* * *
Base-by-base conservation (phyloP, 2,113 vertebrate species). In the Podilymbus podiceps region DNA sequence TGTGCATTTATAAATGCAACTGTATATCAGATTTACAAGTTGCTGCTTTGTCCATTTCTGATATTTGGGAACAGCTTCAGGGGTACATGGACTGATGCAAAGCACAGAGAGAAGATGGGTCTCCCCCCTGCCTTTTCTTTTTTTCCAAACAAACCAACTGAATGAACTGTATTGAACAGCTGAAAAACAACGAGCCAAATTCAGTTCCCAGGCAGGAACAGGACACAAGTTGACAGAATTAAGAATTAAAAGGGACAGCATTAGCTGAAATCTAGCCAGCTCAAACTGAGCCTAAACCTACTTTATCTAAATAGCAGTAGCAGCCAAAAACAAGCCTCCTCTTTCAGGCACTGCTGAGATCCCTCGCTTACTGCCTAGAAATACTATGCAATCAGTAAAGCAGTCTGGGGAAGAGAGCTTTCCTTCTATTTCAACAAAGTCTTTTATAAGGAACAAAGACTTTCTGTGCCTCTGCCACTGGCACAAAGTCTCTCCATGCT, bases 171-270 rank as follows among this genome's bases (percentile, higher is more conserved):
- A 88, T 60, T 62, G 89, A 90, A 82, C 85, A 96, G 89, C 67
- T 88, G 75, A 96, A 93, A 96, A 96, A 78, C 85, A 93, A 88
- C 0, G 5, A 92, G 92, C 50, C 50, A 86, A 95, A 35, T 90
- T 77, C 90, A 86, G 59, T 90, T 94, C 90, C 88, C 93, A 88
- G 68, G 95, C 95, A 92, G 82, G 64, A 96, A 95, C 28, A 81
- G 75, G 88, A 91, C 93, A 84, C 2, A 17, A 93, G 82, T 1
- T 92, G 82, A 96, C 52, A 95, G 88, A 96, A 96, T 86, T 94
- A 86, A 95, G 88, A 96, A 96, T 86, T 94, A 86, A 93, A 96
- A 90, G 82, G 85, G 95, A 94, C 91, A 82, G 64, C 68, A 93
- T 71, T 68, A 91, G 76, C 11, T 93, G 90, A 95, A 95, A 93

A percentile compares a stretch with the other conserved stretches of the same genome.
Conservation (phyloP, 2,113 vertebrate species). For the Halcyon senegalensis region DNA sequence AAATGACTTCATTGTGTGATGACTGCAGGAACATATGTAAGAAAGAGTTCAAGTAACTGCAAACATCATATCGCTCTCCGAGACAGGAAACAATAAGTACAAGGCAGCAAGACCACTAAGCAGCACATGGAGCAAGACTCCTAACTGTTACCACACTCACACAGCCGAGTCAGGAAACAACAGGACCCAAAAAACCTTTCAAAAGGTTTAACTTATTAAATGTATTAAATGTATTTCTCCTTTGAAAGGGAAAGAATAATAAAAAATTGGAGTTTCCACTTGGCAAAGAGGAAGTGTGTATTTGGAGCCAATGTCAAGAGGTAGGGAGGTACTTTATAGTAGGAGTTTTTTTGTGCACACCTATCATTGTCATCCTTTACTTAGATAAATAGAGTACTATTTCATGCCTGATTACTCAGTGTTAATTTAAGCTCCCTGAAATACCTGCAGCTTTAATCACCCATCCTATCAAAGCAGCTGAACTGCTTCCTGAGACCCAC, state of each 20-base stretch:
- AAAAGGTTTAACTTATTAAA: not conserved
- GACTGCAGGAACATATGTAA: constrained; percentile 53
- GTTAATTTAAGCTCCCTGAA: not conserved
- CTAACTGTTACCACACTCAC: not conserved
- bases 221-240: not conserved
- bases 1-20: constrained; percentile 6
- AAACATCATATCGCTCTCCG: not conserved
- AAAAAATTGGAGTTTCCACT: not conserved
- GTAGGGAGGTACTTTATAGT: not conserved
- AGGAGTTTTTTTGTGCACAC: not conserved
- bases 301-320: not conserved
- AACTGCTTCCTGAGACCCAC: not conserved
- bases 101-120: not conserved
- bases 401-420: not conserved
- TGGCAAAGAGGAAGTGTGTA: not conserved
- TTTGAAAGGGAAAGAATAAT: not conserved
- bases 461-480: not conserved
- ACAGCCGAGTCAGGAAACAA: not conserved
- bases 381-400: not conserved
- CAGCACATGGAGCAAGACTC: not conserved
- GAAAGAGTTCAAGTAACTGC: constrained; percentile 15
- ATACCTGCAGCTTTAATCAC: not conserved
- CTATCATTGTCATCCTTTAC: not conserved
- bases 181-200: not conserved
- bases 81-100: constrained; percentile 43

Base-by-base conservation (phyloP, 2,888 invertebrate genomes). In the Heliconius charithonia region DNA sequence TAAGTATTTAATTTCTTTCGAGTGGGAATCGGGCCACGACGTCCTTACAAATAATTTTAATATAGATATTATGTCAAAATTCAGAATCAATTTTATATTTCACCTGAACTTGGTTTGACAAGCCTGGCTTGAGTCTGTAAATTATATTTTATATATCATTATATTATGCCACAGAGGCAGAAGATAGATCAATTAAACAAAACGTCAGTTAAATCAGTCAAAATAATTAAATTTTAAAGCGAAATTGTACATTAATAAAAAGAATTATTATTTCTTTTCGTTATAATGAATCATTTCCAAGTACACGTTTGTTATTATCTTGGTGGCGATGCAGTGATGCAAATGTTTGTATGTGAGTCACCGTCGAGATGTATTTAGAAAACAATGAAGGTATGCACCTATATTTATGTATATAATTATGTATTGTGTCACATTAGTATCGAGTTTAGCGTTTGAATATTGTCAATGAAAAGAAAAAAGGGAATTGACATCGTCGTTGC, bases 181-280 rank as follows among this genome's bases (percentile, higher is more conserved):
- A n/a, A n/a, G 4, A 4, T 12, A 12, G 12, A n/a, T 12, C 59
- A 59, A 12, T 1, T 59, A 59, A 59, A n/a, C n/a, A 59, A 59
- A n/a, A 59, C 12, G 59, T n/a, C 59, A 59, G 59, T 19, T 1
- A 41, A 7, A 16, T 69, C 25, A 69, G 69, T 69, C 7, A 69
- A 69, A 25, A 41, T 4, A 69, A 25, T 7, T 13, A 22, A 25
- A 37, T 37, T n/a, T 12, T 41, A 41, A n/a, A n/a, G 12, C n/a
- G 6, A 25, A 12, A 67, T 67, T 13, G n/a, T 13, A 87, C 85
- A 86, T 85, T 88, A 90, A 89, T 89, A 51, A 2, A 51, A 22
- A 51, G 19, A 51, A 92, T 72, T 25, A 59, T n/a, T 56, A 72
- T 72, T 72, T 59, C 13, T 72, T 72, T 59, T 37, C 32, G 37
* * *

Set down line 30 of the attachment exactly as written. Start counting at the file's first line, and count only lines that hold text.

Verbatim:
- bases 461-480: not conserved